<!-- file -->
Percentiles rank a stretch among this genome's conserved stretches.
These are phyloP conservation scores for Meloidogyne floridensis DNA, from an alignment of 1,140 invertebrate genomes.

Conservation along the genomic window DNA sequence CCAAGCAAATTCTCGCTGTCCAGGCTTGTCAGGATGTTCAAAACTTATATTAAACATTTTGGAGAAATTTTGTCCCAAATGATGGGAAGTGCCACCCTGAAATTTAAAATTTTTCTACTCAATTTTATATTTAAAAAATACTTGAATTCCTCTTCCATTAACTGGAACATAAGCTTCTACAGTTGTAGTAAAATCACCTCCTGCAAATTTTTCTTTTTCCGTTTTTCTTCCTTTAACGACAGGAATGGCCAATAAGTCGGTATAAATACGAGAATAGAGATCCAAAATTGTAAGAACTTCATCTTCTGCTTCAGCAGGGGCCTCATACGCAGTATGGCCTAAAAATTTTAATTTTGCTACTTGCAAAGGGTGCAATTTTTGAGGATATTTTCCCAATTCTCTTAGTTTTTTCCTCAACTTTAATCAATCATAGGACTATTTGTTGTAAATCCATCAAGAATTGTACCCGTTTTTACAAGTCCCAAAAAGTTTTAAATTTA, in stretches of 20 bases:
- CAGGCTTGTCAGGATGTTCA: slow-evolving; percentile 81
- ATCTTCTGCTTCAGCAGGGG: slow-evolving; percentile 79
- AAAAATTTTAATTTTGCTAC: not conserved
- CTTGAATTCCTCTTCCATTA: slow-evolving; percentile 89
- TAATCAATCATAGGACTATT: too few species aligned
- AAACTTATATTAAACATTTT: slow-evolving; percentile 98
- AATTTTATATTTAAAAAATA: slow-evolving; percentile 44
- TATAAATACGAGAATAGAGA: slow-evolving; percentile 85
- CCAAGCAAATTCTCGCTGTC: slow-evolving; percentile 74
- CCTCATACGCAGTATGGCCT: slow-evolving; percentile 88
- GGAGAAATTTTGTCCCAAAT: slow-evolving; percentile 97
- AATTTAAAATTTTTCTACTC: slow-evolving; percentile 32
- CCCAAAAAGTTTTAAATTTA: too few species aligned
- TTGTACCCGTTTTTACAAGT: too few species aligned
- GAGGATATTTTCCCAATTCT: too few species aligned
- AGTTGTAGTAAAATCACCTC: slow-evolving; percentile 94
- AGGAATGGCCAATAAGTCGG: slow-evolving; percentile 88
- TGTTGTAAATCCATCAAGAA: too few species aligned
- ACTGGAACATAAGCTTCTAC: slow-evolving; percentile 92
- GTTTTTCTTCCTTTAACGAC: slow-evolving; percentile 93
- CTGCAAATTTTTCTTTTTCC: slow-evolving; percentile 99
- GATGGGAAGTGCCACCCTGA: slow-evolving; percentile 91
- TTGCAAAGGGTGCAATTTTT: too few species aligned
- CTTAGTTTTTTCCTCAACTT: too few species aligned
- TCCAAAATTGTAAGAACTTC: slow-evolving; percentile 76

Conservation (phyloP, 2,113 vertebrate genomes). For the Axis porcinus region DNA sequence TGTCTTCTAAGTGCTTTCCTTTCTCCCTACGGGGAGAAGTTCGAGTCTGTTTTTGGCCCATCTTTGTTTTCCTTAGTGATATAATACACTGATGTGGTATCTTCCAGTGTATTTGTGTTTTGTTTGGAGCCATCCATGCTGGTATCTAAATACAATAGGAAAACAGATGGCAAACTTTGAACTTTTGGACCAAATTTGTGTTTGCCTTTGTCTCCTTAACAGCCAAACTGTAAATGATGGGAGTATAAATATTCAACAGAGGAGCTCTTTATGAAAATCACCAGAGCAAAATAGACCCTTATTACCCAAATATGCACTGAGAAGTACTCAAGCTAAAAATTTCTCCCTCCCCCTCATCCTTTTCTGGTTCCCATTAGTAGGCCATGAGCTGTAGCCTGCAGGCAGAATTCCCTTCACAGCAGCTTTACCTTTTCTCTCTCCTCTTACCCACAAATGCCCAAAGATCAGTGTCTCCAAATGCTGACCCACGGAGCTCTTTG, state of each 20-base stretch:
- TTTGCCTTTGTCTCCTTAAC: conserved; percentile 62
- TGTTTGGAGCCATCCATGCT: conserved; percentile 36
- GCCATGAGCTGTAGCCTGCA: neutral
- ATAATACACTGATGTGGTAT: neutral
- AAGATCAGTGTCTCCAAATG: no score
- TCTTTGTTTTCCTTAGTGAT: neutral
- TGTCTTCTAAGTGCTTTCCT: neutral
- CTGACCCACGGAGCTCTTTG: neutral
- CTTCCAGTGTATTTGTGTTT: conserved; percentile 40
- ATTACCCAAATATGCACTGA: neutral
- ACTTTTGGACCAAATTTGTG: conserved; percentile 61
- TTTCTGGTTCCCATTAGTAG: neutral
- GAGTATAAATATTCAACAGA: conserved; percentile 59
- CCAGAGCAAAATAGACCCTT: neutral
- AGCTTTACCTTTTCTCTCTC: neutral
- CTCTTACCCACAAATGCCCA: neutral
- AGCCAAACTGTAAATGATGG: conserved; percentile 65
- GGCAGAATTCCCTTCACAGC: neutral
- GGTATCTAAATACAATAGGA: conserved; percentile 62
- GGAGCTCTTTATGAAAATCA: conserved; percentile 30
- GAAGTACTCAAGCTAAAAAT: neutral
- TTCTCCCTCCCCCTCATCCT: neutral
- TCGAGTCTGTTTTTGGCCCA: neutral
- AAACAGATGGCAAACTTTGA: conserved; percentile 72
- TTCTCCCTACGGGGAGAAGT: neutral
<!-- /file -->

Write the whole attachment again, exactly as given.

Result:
Percentiles rank a stretch among this genome's conserved stretches.
These are phyloP conservation scores for Meloidogyne floridensis DNA, from an alignment of 1,140 invertebrate genomes.

Conservation along the genomic window DNA sequence CCAAGCAAATTCTCGCTGTCCAGGCTTGTCAGGATGTTCAAAACTTATATTAAACATTTTGGAGAAATTTTGTCCCAAATGATGGGAAGTGCCACCCTGAAATTTAAAATTTTTCTACTCAATTTTATATTTAAAAAATACTTGAATTCCTCTTCCATTAACTGGAACATAAGCTTCTACAGTTGTAGTAAAATCACCTCCTGCAAATTTTTCTTTTTCCGTTTTTCTTCCTTTAACGACAGGAATGGCCAATAAGTCGGTATAAATACGAGAATAGAGATCCAAAATTGTAAGAACTTCATCTTCTGCTTCAGCAGGGGCCTCATACGCAGTATGGCCTAAAAATTTTAATTTTGCTACTTGCAAAGGGTGCAATTTTTGAGGATATTTTCCCAATTCTCTTAGTTTTTTCCTCAACTTTAATCAATCATAGGACTATTTGTTGTAAATCCATCAAGAATTGTACCCGTTTTTACAAGTCCCAAAAAGTTTTAAATTTA, in stretches of 20 bases:
- CAGGCTTGTCAGGATGTTCA: slow-evolving; percentile 81
- ATCTTCTGCTTCAGCAGGGG: slow-evolving; percentile 79
- AAAAATTTTAATTTTGCTAC: not conserved
- CTTGAATTCCTCTTCCATTA: slow-evolving; percentile 89
- TAATCAATCATAGGACTATT: too few species aligned
- AAACTTATATTAAACATTTT: slow-evolving; percentile 98
- AATTTTATATTTAAAAAATA: slow-evolving; percentile 44
- TATAAATACGAGAATAGAGA: slow-evolving; percentile 85
- CCAAGCAAATTCTCGCTGTC: slow-evolving; percentile 74
- CCTCATACGCAGTATGGCCT: slow-evolving; percentile 88
- GGAGAAATTTTGTCCCAAAT: slow-evolving; percentile 97
- AATTTAAAATTTTTCTACTC: slow-evolving; percentile 32
- CCCAAAAAGTTTTAAATTTA: too few species aligned
- TTGTACCCGTTTTTACAAGT: too few species aligned
- GAGGATATTTTCCCAATTCT: too few species aligned
- AGTTGTAGTAAAATCACCTC: slow-evolving; percentile 94
- AGGAATGGCCAATAAGTCGG: slow-evolving; percentile 88
- TGTTGTAAATCCATCAAGAA: too few species aligned
- ACTGGAACATAAGCTTCTAC: slow-evolving; percentile 92
- GTTTTTCTTCCTTTAACGAC: slow-evolving; percentile 93
- CTGCAAATTTTTCTTTTTCC: slow-evolving; percentile 99
- GATGGGAAGTGCCACCCTGA: slow-evolving; percentile 91
- TTGCAAAGGGTGCAATTTTT: too few species aligned
- CTTAGTTTTTTCCTCAACTT: too few species aligned
- TCCAAAATTGTAAGAACTTC: slow-evolving; percentile 76

Conservation (phyloP, 2,113 vertebrate genomes). For the Axis porcinus region DNA sequence TGTCTTCTAAGTGCTTTCCTTTCTCCCTACGGGGAGAAGTTCGAGTCTGTTTTTGGCCCATCTTTGTTTTCCTTAGTGATATAATACACTGATGTGGTATCTTCCAGTGTATTTGTGTTTTGTTTGGAGCCATCCATGCTGGTATCTAAATACAATAGGAAAACAGATGGCAAACTTTGAACTTTTGGACCAAATTTGTGTTTGCCTTTGTCTCCTTAACAGCCAAACTGTAAATGATGGGAGTATAAATATTCAACAGAGGAGCTCTTTATGAAAATCACCAGAGCAAAATAGACCCTTATTACCCAAATATGCACTGAGAAGTACTCAAGCTAAAAATTTCTCCCTCCCCCTCATCCTTTTCTGGTTCCCATTAGTAGGCCATGAGCTGTAGCCTGCAGGCAGAATTCCCTTCACAGCAGCTTTACCTTTTCTCTCTCCTCTTACCCACAAATGCCCAAAGATCAGTGTCTCCAAATGCTGACCCACGGAGCTCTTTG, state of each 20-base stretch:
- TTTGCCTTTGTCTCCTTAAC: conserved; percentile 62
- TGTTTGGAGCCATCCATGCT: conserved; percentile 36
- GCCATGAGCTGTAGCCTGCA: neutral
- ATAATACACTGATGTGGTAT: neutral
- AAGATCAGTGTCTCCAAATG: no score
- TCTTTGTTTTCCTTAGTGAT: neutral
- TGTCTTCTAAGTGCTTTCCT: neutral
- CTGACCCACGGAGCTCTTTG: neutral
- CTTCCAGTGTATTTGTGTTT: conserved; percentile 40
- ATTACCCAAATATGCACTGA: neutral
- ACTTTTGGACCAAATTTGTG: conserved; percentile 61
- TTTCTGGTTCCCATTAGTAG: neutral
- GAGTATAAATATTCAACAGA: conserved; percentile 59
- CCAGAGCAAAATAGACCCTT: neutral
- AGCTTTACCTTTTCTCTCTC: neutral
- CTCTTACCCACAAATGCCCA: neutral
- AGCCAAACTGTAAATGATGG: conserved; percentile 65
- GGCAGAATTCCCTTCACAGC: neutral
- GGTATCTAAATACAATAGGA: conserved; percentile 62
- GGAGCTCTTTATGAAAATCA: conserved; percentile 30
- GAAGTACTCAAGCTAAAAAT: neutral
- TTCTCCCTCCCCCTCATCCT: neutral
- TCGAGTCTGTTTTTGGCCCA: neutral
- AAACAGATGGCAAACTTTGA: conserved; percentile 72
- TTCTCCCTACGGGGAGAAGT: neutral